The one-day suspensions imposed on three high school students for including the word "vagina" in a reading from "The Vagina Monologues" have been rescinded, one of the girls' mother said Tuesday.

Louise Katzin, mother of 16-year-old Hannah Levinson, said the school superintendent called her Monday night to say the suspensions had been lifted.

Calls by The Associated Press to the other students, Megan Reback and Elan Stahl, also 16, were not immediately returned Tuesday. School board President Peter Breslin said he could not comment on school discipline matters.

The girls' defiance of school officials, who had told them not to use the word at the March 2 reading, had won support from Eve Ensler, author of "The Vagina Monologues," and many teachers and parents in the district. Ensler has since accepted an invitation from parents to speak at the school, a visit that was originally scheduled for Tuesday, but has been postponed to March 28.

Ensler, who had called the suspensions "a throwback to the Dark Ages," said Tuesday that lifting the suspensions showed "the intelligence and grace and dignity of these girls."

"I think it's a victory for free speech," she said. "I've always hoped that the play would engender dialogue and education for younger girls around their bodies and their rights."

The girls acknowledged they were being insubordinate, but said it was wrong to censor literature and to treat the word "vagina" as controversial.

"We knew it was the right thing to do," Levinson said. "Since we're comfortable saying it, we should make other people comfortable saying it."

The excerpt from "Monologues" was among various readings at an event sponsored by the literary magazine at John Jay High School in Cross River, a New York City suburb. The girls took turns reading the excerpt until they came to the word, which they said together.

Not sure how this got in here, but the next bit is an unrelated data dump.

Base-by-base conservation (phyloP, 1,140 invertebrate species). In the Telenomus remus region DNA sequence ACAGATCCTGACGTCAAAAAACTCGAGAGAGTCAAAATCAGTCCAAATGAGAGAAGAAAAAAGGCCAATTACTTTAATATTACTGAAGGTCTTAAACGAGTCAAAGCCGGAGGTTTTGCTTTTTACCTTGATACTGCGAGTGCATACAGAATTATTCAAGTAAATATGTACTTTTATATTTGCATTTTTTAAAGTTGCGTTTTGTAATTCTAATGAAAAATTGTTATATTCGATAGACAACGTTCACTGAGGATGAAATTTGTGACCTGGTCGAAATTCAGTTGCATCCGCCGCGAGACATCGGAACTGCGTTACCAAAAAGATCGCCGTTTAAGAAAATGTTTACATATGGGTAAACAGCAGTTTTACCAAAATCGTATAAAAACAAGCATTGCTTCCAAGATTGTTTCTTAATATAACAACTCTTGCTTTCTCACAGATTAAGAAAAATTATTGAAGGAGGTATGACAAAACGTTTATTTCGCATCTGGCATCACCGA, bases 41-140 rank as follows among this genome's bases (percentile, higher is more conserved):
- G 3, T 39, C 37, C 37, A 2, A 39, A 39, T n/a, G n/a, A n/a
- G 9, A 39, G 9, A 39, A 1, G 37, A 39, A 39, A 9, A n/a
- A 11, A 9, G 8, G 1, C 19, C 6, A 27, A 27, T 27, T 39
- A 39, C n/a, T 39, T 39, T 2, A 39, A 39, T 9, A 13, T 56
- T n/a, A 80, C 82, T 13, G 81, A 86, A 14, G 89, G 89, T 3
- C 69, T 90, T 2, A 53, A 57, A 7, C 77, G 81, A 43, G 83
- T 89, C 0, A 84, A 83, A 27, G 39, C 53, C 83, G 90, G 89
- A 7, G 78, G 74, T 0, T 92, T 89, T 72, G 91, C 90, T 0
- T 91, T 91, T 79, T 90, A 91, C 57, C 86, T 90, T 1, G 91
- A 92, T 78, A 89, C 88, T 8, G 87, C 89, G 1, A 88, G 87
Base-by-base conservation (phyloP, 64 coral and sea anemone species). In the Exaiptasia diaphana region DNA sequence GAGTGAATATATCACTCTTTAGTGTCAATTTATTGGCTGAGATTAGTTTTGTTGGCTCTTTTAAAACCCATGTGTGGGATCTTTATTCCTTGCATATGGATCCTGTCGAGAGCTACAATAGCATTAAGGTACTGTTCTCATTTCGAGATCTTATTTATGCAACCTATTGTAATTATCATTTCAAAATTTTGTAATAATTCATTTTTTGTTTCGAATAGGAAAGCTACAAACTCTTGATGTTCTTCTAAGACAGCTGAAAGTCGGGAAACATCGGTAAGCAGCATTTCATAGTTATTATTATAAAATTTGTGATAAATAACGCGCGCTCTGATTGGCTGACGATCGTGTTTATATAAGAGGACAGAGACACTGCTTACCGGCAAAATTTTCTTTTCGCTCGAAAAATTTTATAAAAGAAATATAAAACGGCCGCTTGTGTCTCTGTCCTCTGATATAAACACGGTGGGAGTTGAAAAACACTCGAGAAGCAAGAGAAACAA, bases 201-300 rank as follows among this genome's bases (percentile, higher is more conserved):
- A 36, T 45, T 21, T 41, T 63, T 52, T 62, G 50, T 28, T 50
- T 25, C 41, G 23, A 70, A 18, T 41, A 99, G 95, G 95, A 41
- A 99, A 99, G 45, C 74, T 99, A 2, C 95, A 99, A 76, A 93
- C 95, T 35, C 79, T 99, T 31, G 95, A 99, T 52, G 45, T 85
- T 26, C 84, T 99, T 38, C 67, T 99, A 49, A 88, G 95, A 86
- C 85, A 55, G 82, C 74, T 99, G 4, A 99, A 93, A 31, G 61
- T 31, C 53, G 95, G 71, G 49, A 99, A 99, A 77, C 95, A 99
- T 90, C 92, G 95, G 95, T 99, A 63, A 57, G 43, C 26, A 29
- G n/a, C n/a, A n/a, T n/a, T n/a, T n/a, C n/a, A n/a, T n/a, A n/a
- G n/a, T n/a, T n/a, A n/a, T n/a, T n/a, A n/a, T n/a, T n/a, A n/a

"My short skirt is a liberation flag in the women's army," the excerpt went. "I declare these streets, any streets, my vagina's country."

The suspensions were imposed by Principal Richard Leprine, who said the students were punished not because of what they said but because they disobeyed orders not to say it. He said that because the event was open to the community, including children, the word "vagina" was not appropriate.

The superintendent, Robert Lichtenfeld, postponed the suspensions before they took effect, then met with the girls Monday and removed the punishment, Katzin said.

"He said they were going to look at this further, were going to come up with an overall plan for the future as far as censorship is concerned," she said. "He said something to the effect that he wishes it hadn't happened this way."

The controversy made news around the world and landed the girls, Ensler and Breslin on the "Today" morning show show last week.

On Tuesday, the New York Civil Liberties Union issued a statement in support of the teens.

NYCLU Executive Director Donna Lieberman said it was "shocking that school administrators would object to the public performance of a renowned literary work" because it contained the word "vagina."

"Schools should be encouraging students to express themselves freely, not silencing dialogue," she said.